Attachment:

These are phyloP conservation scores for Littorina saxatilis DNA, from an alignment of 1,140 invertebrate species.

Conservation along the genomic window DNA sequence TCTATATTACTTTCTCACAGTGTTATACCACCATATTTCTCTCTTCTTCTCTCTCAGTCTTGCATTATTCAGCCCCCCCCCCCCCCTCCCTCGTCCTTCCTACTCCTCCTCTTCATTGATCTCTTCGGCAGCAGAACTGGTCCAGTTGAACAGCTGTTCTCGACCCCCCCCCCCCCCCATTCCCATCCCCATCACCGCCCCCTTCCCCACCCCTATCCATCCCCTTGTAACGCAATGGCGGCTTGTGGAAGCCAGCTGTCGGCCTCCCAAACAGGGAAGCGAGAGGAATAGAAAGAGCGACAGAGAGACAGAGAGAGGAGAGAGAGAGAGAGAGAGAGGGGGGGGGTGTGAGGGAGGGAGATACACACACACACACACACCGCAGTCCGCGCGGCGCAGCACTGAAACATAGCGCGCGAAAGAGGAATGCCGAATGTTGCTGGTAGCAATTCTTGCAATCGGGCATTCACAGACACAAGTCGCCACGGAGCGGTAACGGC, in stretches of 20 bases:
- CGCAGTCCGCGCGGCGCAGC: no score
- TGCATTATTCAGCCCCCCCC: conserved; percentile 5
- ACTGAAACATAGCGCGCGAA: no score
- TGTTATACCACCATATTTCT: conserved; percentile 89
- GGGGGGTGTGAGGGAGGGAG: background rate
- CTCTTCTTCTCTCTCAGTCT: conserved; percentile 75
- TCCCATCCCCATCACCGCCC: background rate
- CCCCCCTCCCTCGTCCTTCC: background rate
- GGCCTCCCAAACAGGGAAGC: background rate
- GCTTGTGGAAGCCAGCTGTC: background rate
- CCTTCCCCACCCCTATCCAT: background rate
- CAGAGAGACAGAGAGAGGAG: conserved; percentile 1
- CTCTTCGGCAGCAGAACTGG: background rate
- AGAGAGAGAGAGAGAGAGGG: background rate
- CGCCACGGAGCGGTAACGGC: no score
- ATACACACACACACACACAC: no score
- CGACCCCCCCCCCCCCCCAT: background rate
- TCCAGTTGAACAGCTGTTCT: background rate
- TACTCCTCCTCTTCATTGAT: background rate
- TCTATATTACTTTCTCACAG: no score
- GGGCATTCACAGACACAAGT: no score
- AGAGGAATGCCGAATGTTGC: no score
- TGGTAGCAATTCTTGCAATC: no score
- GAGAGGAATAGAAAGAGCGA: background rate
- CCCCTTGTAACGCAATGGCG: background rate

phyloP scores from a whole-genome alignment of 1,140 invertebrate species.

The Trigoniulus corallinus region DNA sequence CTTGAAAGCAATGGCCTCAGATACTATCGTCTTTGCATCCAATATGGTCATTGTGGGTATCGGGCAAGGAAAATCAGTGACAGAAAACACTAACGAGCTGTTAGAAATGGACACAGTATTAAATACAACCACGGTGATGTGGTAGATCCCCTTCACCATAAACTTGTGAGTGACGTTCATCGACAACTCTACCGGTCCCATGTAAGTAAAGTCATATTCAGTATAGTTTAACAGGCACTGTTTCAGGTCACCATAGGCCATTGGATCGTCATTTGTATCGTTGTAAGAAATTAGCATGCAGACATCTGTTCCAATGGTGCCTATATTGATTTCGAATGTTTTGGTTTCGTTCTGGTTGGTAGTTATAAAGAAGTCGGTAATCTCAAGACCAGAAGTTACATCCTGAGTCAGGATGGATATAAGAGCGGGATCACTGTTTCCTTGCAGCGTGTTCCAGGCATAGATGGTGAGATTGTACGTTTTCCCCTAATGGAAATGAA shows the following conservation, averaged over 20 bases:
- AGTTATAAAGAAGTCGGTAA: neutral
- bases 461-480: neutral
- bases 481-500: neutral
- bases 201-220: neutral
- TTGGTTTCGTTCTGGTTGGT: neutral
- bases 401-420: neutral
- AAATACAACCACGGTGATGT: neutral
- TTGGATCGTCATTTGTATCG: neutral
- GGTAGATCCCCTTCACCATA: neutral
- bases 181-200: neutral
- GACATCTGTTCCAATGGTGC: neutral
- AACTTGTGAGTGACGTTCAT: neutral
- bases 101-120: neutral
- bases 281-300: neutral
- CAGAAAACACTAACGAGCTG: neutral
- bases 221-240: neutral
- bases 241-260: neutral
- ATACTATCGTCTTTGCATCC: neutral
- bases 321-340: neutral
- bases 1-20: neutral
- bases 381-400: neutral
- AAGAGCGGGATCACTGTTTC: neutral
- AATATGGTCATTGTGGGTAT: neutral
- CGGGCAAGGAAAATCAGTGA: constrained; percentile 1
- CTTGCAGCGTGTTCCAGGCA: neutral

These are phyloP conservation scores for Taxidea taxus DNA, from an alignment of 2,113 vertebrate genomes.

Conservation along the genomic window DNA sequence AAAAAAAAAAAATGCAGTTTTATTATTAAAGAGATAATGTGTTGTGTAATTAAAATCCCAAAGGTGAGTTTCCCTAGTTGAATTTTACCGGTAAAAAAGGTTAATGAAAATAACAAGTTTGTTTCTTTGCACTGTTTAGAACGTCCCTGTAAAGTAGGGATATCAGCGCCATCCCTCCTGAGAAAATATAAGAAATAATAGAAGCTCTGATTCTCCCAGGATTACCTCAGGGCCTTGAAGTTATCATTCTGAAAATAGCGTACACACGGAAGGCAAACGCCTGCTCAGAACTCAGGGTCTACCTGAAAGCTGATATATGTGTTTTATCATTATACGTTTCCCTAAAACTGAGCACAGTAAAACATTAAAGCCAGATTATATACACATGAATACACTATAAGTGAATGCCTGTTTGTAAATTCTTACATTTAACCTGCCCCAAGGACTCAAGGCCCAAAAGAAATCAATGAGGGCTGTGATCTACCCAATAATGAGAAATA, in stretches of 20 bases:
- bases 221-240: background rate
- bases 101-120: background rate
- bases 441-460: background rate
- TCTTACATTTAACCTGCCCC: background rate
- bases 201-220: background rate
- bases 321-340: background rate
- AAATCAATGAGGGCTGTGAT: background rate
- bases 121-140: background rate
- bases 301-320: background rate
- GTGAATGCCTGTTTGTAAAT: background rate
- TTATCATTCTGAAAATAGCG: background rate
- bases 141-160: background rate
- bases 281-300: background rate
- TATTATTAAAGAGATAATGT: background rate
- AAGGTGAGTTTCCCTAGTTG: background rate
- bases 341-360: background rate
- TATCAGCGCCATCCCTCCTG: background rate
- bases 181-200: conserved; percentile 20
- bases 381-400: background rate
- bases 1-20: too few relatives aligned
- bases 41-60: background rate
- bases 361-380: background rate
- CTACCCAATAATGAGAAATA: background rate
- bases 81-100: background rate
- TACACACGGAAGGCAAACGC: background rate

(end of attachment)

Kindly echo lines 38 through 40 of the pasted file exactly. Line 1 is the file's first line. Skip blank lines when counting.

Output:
- GGTAGATCCCCTTCACCATA: neutral
- bases 181-200: neutral
- GACATCTGTTCCAATGGTGC: neutral